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Avebury Cosmos, by Nicholas R. Mann

Reviewed by Nimue Brown

[Snip] Nicholas Mann’s Avebury Cosmos is a fascinating book. As the title suggests, it’s very much about archaeo-astronomy, working out how the night sky would have looked at the time of building, and the different stages of development around Avebury, from its early beginnings at the Windmill Hill settlement, through to . . . → Read More: Avebury Cosmos, by Nicholas R. Mann

Housing the Chosen, by Inge Nielsen

The Architectural Context of Mystery Groups and Religious Associations in the Ancient World

Reviewed by Valentino Gasparini

This is the second volume of a new series Contextualizing the Sacred, edited by Elizabeth Frood (University of Oxford) and Rubina Raja (Aarhus Universitet). A much shorter version is due to be published this March in the forthcoming . . . → Read More: Housing the Chosen, by Inge Nielsen

Religion Laid Bear, by Alan Leddon

Reviewed by Erin Lale

Religion Laid Bear by Alan Leddon is both a history of the ancient bear cult and a guide for modern pagans, heathens, and shamans to bear spirituality. It examines forty deities descended from the ancient bear god. The book also includes rituals and other information for the modern practitioner.

Leddon postulates . . . → Read More: Religion Laid Bear, by Alan Leddon

The Angel and the Abyss, by J. Daniel Gunther

Reviewed by Gesigewigu’s

In 2009 J. Daniel Gunther published Initiation in the Aeon of the Child, Book I of his Inward Journey series, and it was a great book. (Ed note: See Ges’ earlier review of Initiation in the Aeon of the Child.) Now five years later he releases The Angel and the Abyss, Book . . . → Read More: The Angel and the Abyss, by J. Daniel Gunther

Pagan Portals: The Morrigan

Reviewed by Jennifer Lawrence

Although the original peoples that worshipped the Morrigan have been in the ground for centuries and are long since dust, that is not the same thing as saying that the goddess herself is gone. Indeed, she has never truly been gone, but over the last year or two, there has been . . . → Read More: Pagan Portals: The Morrigan

On Divination, by Galina Krasskova

Reviewed by Jennifer Lawrence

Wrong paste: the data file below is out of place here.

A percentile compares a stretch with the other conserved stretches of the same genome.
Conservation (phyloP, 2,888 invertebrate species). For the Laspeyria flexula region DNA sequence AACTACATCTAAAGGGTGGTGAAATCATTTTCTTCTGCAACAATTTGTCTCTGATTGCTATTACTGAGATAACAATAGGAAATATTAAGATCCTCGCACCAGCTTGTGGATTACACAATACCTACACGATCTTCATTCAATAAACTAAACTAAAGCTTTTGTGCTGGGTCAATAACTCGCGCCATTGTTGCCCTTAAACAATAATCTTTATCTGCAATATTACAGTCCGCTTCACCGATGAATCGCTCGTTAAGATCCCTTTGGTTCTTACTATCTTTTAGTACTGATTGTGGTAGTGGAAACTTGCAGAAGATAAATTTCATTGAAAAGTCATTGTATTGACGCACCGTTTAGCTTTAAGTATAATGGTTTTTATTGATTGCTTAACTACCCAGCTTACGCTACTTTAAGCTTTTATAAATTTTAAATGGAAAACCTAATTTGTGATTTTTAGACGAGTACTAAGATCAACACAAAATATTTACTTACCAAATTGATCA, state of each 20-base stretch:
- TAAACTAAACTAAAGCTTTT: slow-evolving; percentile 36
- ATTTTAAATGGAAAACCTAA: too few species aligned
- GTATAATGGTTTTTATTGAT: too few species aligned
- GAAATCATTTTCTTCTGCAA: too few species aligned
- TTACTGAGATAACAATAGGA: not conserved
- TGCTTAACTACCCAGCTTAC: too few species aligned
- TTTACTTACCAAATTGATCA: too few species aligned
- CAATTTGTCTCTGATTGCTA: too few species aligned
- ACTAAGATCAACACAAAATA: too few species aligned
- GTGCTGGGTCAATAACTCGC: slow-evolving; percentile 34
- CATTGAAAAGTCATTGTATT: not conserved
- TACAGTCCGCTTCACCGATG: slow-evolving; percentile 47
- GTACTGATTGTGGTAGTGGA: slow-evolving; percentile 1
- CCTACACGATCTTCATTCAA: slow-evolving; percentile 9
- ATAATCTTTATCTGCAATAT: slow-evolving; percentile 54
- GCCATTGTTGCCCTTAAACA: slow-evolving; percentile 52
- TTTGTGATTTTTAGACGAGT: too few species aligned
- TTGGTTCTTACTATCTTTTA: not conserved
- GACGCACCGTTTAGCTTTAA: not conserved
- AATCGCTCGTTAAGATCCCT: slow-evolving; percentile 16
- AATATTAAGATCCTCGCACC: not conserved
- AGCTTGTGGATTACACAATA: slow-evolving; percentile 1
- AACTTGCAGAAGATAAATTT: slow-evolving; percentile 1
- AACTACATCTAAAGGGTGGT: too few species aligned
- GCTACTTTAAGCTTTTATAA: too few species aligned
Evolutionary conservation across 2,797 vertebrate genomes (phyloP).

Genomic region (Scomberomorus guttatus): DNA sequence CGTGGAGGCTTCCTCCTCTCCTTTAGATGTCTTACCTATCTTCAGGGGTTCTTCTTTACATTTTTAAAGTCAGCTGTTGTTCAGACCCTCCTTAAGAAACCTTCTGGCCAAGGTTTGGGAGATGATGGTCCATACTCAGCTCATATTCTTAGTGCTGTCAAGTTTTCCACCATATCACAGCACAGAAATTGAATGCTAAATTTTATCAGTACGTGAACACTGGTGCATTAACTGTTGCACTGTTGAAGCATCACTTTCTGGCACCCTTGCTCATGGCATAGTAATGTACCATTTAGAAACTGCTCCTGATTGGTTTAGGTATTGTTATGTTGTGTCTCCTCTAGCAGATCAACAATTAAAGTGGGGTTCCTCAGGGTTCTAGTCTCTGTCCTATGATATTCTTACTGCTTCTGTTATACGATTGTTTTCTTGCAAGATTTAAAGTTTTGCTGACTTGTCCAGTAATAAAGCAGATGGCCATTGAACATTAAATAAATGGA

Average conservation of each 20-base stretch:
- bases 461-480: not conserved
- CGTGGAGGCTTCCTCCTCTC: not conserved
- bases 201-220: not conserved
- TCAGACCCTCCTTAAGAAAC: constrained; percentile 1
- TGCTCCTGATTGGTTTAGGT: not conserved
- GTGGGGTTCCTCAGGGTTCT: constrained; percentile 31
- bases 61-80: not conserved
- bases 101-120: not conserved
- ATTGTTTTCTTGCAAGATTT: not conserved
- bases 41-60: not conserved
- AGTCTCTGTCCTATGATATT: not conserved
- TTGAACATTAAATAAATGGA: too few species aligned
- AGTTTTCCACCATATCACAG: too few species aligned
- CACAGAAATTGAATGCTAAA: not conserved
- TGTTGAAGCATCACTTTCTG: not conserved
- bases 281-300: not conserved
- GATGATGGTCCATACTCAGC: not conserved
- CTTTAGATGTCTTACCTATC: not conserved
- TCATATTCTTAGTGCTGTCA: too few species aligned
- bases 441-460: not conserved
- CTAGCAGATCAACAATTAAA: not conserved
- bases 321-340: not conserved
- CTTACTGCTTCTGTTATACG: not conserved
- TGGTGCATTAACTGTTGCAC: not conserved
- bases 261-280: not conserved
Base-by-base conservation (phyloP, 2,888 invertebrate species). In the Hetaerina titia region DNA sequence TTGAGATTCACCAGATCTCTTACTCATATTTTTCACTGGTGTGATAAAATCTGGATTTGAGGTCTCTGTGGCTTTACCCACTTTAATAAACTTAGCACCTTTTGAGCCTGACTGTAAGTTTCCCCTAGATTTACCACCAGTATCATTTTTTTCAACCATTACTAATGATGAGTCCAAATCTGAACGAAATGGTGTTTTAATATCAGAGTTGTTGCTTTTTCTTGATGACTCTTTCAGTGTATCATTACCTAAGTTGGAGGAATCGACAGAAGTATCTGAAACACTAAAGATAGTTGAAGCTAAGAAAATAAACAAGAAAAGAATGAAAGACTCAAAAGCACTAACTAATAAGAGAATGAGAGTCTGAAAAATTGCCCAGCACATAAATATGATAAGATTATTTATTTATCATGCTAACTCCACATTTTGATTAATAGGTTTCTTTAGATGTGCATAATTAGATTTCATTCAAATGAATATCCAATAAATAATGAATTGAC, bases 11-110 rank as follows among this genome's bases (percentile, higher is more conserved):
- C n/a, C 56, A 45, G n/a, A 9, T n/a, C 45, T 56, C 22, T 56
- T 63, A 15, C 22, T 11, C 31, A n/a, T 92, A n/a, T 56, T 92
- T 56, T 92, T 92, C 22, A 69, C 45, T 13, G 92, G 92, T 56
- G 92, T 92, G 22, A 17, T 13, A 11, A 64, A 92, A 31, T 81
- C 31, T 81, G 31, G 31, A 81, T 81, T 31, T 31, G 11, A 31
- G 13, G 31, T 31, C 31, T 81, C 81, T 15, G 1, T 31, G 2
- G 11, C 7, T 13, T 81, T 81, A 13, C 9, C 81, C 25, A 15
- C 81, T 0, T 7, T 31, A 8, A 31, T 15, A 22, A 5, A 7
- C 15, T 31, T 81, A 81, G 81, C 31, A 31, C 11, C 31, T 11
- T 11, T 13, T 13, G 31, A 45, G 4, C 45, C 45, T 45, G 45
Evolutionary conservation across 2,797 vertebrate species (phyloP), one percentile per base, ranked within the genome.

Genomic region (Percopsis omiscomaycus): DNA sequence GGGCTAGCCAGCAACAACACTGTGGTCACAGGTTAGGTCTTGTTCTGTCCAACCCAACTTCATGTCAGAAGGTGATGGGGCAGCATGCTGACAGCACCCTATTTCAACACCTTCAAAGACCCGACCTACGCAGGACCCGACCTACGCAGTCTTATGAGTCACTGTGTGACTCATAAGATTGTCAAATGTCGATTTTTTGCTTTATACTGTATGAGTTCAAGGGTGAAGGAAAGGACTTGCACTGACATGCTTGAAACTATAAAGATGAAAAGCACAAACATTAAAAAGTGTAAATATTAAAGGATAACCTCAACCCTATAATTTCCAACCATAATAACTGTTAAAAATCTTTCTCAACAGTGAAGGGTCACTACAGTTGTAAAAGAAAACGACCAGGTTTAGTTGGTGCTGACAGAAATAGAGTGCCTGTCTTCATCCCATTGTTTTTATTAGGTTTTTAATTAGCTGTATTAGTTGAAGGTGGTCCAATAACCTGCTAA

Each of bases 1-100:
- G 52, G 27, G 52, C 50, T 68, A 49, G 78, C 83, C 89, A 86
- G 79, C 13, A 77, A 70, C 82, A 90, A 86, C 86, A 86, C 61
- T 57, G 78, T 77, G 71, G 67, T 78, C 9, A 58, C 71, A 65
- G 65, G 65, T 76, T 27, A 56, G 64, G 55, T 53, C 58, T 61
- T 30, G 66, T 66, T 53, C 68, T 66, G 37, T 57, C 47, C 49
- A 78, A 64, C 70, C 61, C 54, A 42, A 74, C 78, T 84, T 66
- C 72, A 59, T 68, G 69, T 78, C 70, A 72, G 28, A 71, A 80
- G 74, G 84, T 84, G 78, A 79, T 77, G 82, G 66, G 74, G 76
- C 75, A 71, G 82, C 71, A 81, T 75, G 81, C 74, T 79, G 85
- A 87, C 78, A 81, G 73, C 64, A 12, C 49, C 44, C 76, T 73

To begin with: this book does not teach the reader to read the Tarot, the runes, ogham, the bones, palms, tea leaves, entrails, the flight of birds, the I Ching, or any of a myriad of other divinatory methods. In only one way is it a how-to book on divination: it . . . → Read More: On Divination, by Galina Krasskova

Breaking the Mother Goose Code, by Jeri Studebaker

How a Fairy-Tale Character Fooled the World for 300 Years

Reviewed by Kevin Murphy

All of us are familiar with fairy tales, usually associated with a warm glow of childhood memories when we first heard them, and then heard them again and again. They are somehow imbued in our consciousness as enduring archetypes and metaphors . . . → Read More: Breaking the Mother Goose Code, by Jeri Studebaker

All Acts of Love and Pleasure – Inclusive Wicca

Reviewed by Lisa Roling

[Snip] Aburrow begins by stating “[t]he aim of the book is to act as a guide to existing initiatory covens who want to make their practice more inclusive.” She says that inclusive Wicca is not a specific tradition but is “about including all participants regardless of sexual orientation, disability, or other . . . → Read More: All Acts of Love and Pleasure – Inclusive Wicca

The Magiculum, by Todd Landman (ed.)

Reviewed by Psyche

Editor Todd Landman decided he’d like to create a magiculum vitae, a sort of magical resume, and became interested what such a thing would look like among those of his friends and associates. Landman invited them to write essays about their experiences, and the only guideline seems to have been three questions: . . . → Read More: The Magiculum, by Todd Landman (ed.)

Pagan Goddesses in the Early Germanic World

Reviewed by Steven Posch

[Snip] In Pagan Goddesses in the Early Germanic World: Eostre, Hreda, and the Cult of Matrons, Philip A. Shaw, lecturer in English and Old English at Leicester University, in a work surprisingly readable for all its dense erudition, attempts to stake out a centrist ground midway between maximalist and minimalist positions. . . . → Read More: Pagan Goddesses in the Early Germanic World